I’m sure you’ll notice the ‘e’ in whiskey. Interesting thing that ‘e’. Most of the world spells whiskey without that ‘e’, so it’s whisky to you in Canada, most of Europe, Scotland of course, and Japan. The reason for the difference is partially because of how the Gaelic language was translated to English way back when.
However, that’s not the complete tale of the badass ‘e’, and let’s face it the word whiskey with an ‘e’ looks so much more badass than when that ‘e’ is left out. There’s a much more important reason other than aesthetics. Back in the mid-eighteen-hundreds Ireland led the world in the sale of whiskey, producing something to the tune of 70% of the stuff world-wide.
Even the big Irish distillers used the spelling whisky.
There was no ‘e’ back then.
Then along came the Spirits Act passed in 1860 by the Gladstone government. For the first time whisky blends could be created using grain whisky and single malts, which was a big deal to distillers. This led to the Scotch whisky blenders to produce a very similar drink, but at a lower cost. That combined with their awesome marketing skills made a real dent in the Irish distillers’ sales. One thing led to another the Irish distillers began using ‘whiskey’ to set themselves apart from the Scottish spirit makers.
Sneaky them, creating controversy. And we all know controversy, like sex, sells.
Across The Pond (aka in the New World of North America) there were similar changes in the whisky industry. We Americans enjoy our Irish whiskey and like our Irish counterparts we’re a rebellious lot. To exploit the perceived higher quality of Irish whiskey and since it was more popular in the US, distillers here did the same thing. They added a badass ‘e’. Adding that ‘e’ also helped differentiate US from Canadian whisky producers.
There’s a whole lot more, such as the difference between Bourbon and Whiskey, but that’s a subject for another post.
What does all this have to do with my book, Whiskey and Moonshine, aside from the title? Well, since you asked! The words are representative of the main characters. Mal Kensington is the whiskey half of Whiskey and Moonshine. He’s a distiller, like his father, grandfather and generations before. He’s old money, but that doesn’t stop him from going against the grain, finding his own path and fighting for what he wants.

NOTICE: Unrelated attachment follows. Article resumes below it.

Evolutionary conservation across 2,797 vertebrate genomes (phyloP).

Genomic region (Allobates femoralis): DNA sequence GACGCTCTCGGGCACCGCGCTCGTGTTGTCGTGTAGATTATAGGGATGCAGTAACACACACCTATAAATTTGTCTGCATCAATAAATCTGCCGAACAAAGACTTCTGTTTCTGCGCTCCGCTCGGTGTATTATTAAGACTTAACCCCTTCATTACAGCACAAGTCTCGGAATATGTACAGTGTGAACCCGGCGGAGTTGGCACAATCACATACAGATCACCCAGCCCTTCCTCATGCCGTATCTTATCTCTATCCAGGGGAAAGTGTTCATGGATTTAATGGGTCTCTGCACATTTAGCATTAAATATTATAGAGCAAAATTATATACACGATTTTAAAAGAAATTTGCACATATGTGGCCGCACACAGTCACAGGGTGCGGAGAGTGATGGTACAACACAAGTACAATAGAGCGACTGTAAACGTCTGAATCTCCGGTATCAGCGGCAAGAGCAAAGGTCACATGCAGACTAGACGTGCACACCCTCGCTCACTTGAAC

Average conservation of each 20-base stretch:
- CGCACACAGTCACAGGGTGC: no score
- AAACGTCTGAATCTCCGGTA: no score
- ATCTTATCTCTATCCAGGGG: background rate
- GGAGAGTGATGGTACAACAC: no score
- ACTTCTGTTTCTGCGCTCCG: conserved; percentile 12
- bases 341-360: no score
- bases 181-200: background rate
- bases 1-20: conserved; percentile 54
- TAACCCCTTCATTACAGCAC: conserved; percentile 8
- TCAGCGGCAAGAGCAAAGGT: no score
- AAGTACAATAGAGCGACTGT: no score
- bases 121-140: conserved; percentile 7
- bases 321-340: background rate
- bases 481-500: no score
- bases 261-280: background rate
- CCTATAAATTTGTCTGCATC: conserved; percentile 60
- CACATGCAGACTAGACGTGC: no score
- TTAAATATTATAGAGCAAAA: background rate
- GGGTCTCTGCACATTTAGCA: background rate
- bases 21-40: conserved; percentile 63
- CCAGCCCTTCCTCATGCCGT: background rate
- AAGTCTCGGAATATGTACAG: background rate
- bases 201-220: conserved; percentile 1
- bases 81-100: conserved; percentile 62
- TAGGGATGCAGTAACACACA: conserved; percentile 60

Like that ‘e’, he’s a little bit badass.
Here’s a modest taste of Malone Curtis Kensington, owner and master distiller of Kensington’s Distillery and Stillhouse.
Blasting around a bend, Mal nearly ran Colt over. He’d slowed to a brisk walk, head down and arms hugging himself. When the truck’s tires squealed, Colt jerked sideways.
Mal put the truck in park and rolled down the window. “Colt, you can’t walk all the way back.”
“Oh, bullshit. I’ve walked across a city before.”
“There are bears and coyotes and cougars.”
“I lived on the streets for ten years and dealt with gangs. I’ll survive,” Colt snapped.
“For God’s sake, Colt, you smell like roast beef sandwiches and three types of cheese. Every carnivore for a hundred miles is going to want a piece of that,” Mal shouted.
A deer bounded out of the woods and darted in front of Colt, then bolted across the road and into the woods on the other side. Colt yelped and jumped to the side.
“Whatever is chasing that deer isn’t going to be so picky as to pass up you and chase it,” Mal called. It was a mean and crappy thing to do, but he reasoned Colt wouldn’t know any better.
Colt turned and stared at the woods for a few seconds before running to the truck and scrambling into the passenger seat. He wrapped both arms around himself and stared straight ahead.
Mal put the truck into gear and started driving. “Colt, I—” Colt turned his head and glared at Mal, silencing him. What was he going to say? He wanted to protect Colt, not see him hurt, yet that’s exactly what he’d done. After a few minutes of silence, he knew what to say. “There is nothing in that document that can’t be negotiated. Every contract can be negotiated.”
“Signing it can be negotiated?” Colt sniped. When Mal pressed his lips together and focused out the window at the road, Colt mumbled, “Yeah. That’s what I thought.”
“Will you just read the whole thing? For me? Please?”
Colt shifted so his back was to Mal and stared out the passenger window for the rest of the ride home. The second Mal drove down the drive, Colt grabbed the papers, opened his door, and dropped out of the still-moving truck. He landed on his feet and hurried into the house.
- GIVEAWAY -